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  • That's probably the biggest letdown of the new Air -- it's new on the inside, not so much on the outside. Still just two ports. No edge-to-edge screen. No 5G. No touchscreen. Basically, all the things people prognosticate about in new-MacBook-Air prediction lists remain hypothetical. This is a transitional product. Once the new platform and software compatibility are well-established, design and feature changes may follow. 
  • Of the three new M1 Macs, the MacBook Air is the most different from its predecessor. That's because the system is finally truly fanless, replacing the cooling fans with an aluminum heat spreader inside, as well as taking advantage of the highly efficient M1 chip, which Apple says will produce less heat, do more work per watt and generally outperform even high-end Intel Macs. 
  • Testing several other MacOS-compatible games from my Steam and GOG.com libraries, I got two out of six to work, so at the moment, I'd consider this even less of a gaming-friendly machine than its predecessor, but hopefully that's an issue that can be patched or updated away soon. 
  • Assisting in this is the Rosetta 2 emulation technology, which automatically installs itself the first time you attempt to install a non-native app (as in, an app not optimized for the M1 platform). So far, it's let me install things like Adobe apps, including Photoshop and Premiere Pro, Steam for gaming and Google's Chrome web browser. 
  • The first is that much of what we do on our computers, again especially for the typical MacBook Air buyer, is done online, through cloud-based and browser-based tools. 
  • Going hands-on with the new M1-powered Apple MacBook Air feels very different from using any previous MacBook Air, even the early-2020 Intel version I tested alongside it. But that mostly comes from the new MacOS Big Sur experience, more than the hardware changes inside. Big Sur is a huge change for the Mac, with new visual flair, new controls and new ways of interfacing with your Mac.
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  • The feature's debut Tuesday brought its share of complaints about the product, with some people saying the Fleets froze, lagged or made their Twitter crash. "We're aware of some issues people may be having and are working to fix them," a Twitter spokesperson said. Twitter didn't have numbers to share for the first day of Fleeting but suggested that it's watching the response closely. 
  • "Those new to Twitter found Fleets to be an easier way to share what's on their mind," the company said. "Because they disappear from view after a day, Fleets helped people feel more comfortable sharing personal and casual thoughts, opinions and feelings." And, apparently, sharing cat content. 
  • Aside from the jokes about the name (and very existence) of Fleets, Fleet-ing tweeting Tuesday also focused on trying to understand what the stories are, exactly, and when and how to use them.  
  • As my colleague Queenie Wong reports, Fleets represent Twitter's attempt to capitalize on the social media trend toward more ephemeral content that started after Snapchat introduced Stories, a format that's been copied by other sites including Facebook, Instagram and LinkedIn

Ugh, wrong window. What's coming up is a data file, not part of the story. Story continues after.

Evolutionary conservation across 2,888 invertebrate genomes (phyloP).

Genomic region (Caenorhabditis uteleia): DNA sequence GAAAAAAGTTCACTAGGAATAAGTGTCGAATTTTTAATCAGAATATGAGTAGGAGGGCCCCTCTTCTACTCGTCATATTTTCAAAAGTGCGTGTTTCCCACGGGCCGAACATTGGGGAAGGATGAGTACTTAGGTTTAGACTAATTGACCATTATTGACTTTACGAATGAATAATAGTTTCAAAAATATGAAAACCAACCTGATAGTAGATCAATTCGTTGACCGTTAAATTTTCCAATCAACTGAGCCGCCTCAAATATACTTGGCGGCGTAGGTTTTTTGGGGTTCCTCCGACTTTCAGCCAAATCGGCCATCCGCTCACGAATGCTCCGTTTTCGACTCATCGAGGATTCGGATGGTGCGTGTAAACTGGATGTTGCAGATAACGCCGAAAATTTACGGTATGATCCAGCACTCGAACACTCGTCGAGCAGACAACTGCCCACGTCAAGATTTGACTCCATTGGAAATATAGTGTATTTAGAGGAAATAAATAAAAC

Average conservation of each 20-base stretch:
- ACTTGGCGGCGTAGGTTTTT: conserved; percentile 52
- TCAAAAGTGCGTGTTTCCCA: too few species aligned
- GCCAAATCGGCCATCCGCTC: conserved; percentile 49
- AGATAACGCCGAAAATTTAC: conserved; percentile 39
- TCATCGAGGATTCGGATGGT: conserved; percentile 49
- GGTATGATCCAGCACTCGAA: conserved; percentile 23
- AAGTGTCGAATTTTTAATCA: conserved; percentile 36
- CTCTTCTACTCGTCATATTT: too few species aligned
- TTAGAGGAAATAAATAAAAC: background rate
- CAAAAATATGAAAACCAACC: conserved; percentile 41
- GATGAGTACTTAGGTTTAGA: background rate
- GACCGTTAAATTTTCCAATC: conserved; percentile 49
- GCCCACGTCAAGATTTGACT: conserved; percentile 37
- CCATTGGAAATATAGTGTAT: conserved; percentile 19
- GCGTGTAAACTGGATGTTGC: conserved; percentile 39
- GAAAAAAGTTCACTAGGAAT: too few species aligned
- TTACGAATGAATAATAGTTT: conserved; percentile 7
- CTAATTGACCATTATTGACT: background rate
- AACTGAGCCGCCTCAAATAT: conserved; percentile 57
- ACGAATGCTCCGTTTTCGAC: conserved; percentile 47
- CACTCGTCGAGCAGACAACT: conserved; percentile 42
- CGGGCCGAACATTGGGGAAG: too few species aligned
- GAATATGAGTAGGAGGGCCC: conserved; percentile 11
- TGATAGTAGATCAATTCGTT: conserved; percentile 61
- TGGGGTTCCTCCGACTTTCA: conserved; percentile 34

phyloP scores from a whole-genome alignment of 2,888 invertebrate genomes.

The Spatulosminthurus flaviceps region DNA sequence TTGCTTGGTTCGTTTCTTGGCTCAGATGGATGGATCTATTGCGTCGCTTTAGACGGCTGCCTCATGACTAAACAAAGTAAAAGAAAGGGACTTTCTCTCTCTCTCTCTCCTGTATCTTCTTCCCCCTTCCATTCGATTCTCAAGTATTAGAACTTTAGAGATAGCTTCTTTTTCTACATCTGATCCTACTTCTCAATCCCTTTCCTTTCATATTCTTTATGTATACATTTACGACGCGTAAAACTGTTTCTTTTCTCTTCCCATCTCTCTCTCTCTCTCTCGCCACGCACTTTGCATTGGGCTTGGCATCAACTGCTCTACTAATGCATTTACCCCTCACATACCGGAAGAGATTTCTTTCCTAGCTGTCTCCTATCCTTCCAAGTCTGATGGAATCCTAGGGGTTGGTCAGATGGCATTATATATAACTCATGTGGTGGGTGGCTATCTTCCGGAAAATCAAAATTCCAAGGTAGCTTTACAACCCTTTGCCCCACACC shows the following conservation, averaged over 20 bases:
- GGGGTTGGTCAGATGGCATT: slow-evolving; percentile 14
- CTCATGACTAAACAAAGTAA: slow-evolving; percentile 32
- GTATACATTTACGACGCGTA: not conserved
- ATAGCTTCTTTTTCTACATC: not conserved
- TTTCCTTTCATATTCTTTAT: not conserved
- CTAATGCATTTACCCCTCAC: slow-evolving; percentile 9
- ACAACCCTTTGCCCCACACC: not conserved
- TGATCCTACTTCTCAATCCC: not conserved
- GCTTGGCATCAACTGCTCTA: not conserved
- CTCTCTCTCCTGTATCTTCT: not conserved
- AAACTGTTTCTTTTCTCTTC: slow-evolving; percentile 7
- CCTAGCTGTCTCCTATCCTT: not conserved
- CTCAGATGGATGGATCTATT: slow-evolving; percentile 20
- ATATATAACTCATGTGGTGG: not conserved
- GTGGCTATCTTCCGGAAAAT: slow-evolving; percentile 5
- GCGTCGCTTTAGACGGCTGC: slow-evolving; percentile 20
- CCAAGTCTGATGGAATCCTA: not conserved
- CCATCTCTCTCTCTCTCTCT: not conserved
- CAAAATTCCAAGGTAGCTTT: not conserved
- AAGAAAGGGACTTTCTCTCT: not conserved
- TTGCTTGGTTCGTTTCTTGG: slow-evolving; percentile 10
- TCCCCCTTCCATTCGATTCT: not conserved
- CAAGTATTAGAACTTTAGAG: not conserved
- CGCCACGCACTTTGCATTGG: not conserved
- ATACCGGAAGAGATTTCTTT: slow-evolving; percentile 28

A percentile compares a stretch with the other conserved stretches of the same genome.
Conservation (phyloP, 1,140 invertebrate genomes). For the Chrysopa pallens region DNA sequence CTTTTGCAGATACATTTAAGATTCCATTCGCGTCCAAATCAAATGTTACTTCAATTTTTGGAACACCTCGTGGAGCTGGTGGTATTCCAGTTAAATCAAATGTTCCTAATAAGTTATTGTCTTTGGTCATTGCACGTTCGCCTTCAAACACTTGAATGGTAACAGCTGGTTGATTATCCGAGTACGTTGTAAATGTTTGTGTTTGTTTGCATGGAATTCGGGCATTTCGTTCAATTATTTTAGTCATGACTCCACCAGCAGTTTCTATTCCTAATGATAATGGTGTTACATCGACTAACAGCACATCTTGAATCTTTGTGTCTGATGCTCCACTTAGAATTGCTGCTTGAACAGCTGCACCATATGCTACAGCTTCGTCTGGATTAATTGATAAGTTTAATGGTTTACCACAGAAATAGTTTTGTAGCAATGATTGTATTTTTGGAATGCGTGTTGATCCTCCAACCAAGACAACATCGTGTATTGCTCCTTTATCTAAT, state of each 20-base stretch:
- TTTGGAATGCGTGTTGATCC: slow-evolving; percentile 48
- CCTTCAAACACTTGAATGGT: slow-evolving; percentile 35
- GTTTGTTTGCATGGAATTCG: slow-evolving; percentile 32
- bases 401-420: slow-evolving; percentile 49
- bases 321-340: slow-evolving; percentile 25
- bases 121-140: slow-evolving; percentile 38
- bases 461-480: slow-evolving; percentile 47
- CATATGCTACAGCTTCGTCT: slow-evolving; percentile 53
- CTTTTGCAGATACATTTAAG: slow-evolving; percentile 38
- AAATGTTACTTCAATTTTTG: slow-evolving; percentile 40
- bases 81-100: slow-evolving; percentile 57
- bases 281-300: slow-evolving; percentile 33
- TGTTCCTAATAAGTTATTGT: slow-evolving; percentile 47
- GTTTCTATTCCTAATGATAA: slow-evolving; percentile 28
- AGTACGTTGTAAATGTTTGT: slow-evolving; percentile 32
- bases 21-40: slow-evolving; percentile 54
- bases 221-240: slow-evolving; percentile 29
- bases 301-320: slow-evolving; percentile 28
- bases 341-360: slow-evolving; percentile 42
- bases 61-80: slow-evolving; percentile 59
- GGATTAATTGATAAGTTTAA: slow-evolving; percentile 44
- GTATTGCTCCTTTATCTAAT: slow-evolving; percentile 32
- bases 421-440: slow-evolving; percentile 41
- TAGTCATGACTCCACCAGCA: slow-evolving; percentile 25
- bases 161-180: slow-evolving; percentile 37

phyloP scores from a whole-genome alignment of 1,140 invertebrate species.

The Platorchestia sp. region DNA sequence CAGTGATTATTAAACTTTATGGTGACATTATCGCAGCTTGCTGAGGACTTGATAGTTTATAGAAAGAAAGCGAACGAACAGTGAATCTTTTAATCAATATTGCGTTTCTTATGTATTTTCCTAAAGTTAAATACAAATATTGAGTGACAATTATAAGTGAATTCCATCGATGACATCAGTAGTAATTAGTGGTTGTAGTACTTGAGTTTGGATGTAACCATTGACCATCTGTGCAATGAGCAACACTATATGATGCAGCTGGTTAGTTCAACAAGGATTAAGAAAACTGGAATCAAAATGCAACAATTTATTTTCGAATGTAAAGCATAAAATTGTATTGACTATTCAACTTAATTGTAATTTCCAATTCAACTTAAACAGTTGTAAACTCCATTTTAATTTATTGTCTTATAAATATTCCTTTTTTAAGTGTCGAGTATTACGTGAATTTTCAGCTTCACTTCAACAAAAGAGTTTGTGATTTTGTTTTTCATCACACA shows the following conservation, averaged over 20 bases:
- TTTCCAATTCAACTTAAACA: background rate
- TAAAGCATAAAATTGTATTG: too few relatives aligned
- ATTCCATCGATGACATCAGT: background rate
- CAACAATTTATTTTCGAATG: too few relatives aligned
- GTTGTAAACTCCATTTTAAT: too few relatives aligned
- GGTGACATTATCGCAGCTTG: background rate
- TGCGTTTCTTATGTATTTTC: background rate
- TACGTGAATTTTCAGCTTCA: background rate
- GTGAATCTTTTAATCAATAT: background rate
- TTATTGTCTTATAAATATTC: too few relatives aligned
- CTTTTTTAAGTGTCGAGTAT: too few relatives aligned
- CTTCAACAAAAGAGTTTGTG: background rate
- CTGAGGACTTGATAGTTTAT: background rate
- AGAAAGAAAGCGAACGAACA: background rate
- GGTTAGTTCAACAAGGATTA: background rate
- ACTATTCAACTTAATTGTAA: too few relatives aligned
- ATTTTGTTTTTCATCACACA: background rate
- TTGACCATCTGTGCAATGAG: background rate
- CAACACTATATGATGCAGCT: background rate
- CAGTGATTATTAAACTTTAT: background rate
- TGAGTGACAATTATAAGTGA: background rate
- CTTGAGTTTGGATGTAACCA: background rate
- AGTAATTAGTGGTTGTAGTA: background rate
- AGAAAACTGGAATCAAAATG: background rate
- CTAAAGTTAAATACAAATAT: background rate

• If you're Twitter and you roll out a new feature, you can expect tweets (upon tweets upon tweets) making fun of it. Twitter's Snark Brigade did not disappoint Tuesday, unleashing a steady stream of jokes and memes in reaction to Twitter's announcement of Fleets, a new format that lets users share text, photos and videos that vanish after 24 hours. 
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  • try this experiment: Pull out a single spaghetti stick and hold it at both ends. Now bend it until it breaks. How many fragments did you make? If the answer is three or more, pull out another stick and try again. Can you break the noodle in two? If not, you’re in very good company
  • Feynman’s kitchen experiment remained unresolved until 2005
  • the forces at work when spaghetti — and any long, thin rod — is bent. They found that when a stick is bent evenly from both ends, it will break near the center, where it is most curved. This initial break triggers a “snap-back” effect and a bending wave, or vibration, that further fractures the stick. Their theory, which won the 2006 Ig Nobel Prize, seemed to solve Feynman’s puzzle
  • the forces at work when spaghetti — and any long, thin rod — is bent. They found that when a stick is bent evenly from both ends, it will break near the center, where it is most curved. This initial break triggers a “snap-back” effect and a bending wave, or vibration, that further fractures the stick. Their theory, which won the 2006 Ig Nobel Prize, seemed to solve Feynman’s puzzle. But a question remained: Could spaghetti ever be coerced to break in two?
  • according to a new MIT study, is yes — with a twist. In a paper published this week in the Proceedings of the National Academy of Sciences, researchers report that they have found a way to break spaghetti in two
  • The team found that if a stick is twisted past a certain critical degree, then slowly bent in half, it will, against all odds, break in two.
  • the results may have applications beyond culinary curiosities, such as enhancing the understanding of crack formation and how to control fractures in other rod-like materials such as multifiber structures, engineered nanotubes, or even microtubules in cells.